Health-care providers should consider the new strain as a possible cause of cholera-like illness in persons returning from the Indian subcontinent. Although previous cases were reported from Madras and Calcutta in India and from Bangladesh, this report suggests that Hyderabad, India -- which is inland -- is also affected. Because of effective sewerage and water treatment, further spread of this strain is unlikely in the United States. However, the potential for epidemic cholera caused by V. cholerae O139 exists for much of the developing world, and further spread to other parts of Asia is probable.

The emergence of this new strain has at least three other major public health implications. First, it expands the definition of cholera beyond the illness caused exclusively by toxigenic V. cholerae of serogroup O1. Because it appears to cause the same illness and to have similar epidemic potential, the World Health Organization has asked all nations to report illnesses caused by this strain as cholera (1). In the United States, clinicians, laboratorians, and public health authorities should report infections with toxigenic V. cholerae O139 as cholera, in addition to cases of toxigenic V. cholerae O1 infection.

Second, the rapid spread of the V. cholerae O139 epidemic in southern Asia, even among adults previously exposed to cholera caused by V. cholerae O1, suggests that preexisting immunity to toxigenic V. cholerae O1, whether the result of natural infection or cholera vaccine, offers little or no protective benefit. Travelers to areas affected by this epidemic should exercise particular care in selecting food and drink and should not assume that cholera vaccination is protective against the V. cholerae O139 strain.

Third, laboratory identification methods for V. cholerae O1 depend on detection of the O1 antigen on the surface of the bacterium, and therefore do not identify this new strain. A specific diagnostic antiserum for V. cholerae O139 is being prepared for use in U.S. public health laboratories and will be distributed soon. Without such antiserum, this strain might be confused with other non-O1 V. cholerae isolates unrelated to the newly described O139 strain that occasionally cause infections in the United States.

In 1989, a pilot surveillance effort in four states determined that the reported infection rate for non-O1 V. cholerae was 1 per 1 million population (8). Although non-O1 strains can cause illness, non-O1 strains other than the newly described O139 have not been implicated as a cause of epidemics and are not considered a major public health problem. Accordingly, CDC recommends that:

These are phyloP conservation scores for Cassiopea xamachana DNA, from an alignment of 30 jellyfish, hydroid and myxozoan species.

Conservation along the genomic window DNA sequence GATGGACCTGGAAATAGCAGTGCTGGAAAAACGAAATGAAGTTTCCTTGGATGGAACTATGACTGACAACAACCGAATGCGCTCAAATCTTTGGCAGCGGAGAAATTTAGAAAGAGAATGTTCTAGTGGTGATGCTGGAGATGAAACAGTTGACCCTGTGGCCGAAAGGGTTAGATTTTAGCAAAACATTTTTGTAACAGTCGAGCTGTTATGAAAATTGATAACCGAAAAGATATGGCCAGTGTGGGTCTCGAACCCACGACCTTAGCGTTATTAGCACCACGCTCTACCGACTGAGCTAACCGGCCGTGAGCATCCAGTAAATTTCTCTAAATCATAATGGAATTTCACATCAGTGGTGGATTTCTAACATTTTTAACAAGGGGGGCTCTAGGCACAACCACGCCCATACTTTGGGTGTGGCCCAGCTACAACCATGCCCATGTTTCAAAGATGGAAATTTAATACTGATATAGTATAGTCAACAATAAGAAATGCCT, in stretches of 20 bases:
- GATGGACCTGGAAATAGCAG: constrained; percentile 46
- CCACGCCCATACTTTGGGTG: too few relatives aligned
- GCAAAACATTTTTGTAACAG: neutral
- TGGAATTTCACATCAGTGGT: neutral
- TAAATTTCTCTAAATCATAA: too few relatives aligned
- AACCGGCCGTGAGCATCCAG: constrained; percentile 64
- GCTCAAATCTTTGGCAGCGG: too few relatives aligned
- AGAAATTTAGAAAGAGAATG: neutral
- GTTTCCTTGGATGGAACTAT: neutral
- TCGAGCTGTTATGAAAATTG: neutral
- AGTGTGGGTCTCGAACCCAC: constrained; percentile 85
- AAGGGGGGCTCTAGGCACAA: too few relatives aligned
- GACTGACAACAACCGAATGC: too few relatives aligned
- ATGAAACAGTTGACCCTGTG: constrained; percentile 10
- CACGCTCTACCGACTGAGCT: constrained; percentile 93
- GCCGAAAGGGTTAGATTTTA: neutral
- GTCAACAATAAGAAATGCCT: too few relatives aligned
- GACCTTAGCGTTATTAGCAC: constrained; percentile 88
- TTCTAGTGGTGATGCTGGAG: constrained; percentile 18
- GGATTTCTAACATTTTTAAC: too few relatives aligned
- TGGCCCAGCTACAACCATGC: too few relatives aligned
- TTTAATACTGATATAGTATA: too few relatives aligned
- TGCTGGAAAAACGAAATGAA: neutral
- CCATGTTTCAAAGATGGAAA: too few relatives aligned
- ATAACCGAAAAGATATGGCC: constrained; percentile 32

1. Sporadic clinical isolates of non-O1 V. cholerae should be referred to a state public health laboratory for further characterization if there is an epidemiologic link to areas of the world known to be affected by O139 (currently India and Bangladesh); if the disease is typical of severe cholera (i.e., watery diarrhea with life-threatening dehydration); or if the isolate has been linked to an outbreak (i.e., more than one linked case) of diarrheal illness.

  2. Physicians should ask that specimens from persons with suspected cholera be cultured on thiosulfate-citrate-bile salts-sucrose (TCBS) medium for isolation of V. cholerae. All cases of suspected cholera should be reported immediately to local and state health departments.

References

  1. World Health Organization. Epidemic diarrhea due to Vibrio cholerae non-O1. Wkly Epidemiol Rec 1993;68:141-2.

  2. Ramamurthy T, Garg S, Sharma R, et al. Emergence of novel strain of Vibrio cholerae with epidemic potential in southern and eastern India {Letter}. Lancet 1993;341:703-4.

  3. Albert MJ, Siddique AK, Islam MS, et al. Large outbreak of clinical cholera due to Vibrio cholerae non-O1 in Bangladesh {Letter}. Lancet 1993;341:704.

  4. Bhattacharya MK, Bhattacharya SK, Garg S, et al. Outbreak of Vibrio cholerae non-O1 in India and Bangladesh {Letter}. Lancet 1993;341:1346-7.

  5. Shimada T, Balakrish Nair G, Deb BC, et al. Outbreak of Vibrio cholerae non-O1 in India and Bangladesh {Letter}. Lancet 1993;341:1347.

  6. CDC. Emerging infectious diseases -- introduction. MMWR 1993;42:257.

  7. Swerdlow DL, Ries AA. Cholera in the Americas: guidelines for the clinician. JAMA 1992;267:1495-9.

  8. Levine WC, Griffin PM, Gulf Coast Vibrio Working Group. Vibrio infections on the Gulf Coast: results of first year of regional surveillance. J Infect Dis 1993;167:479-83.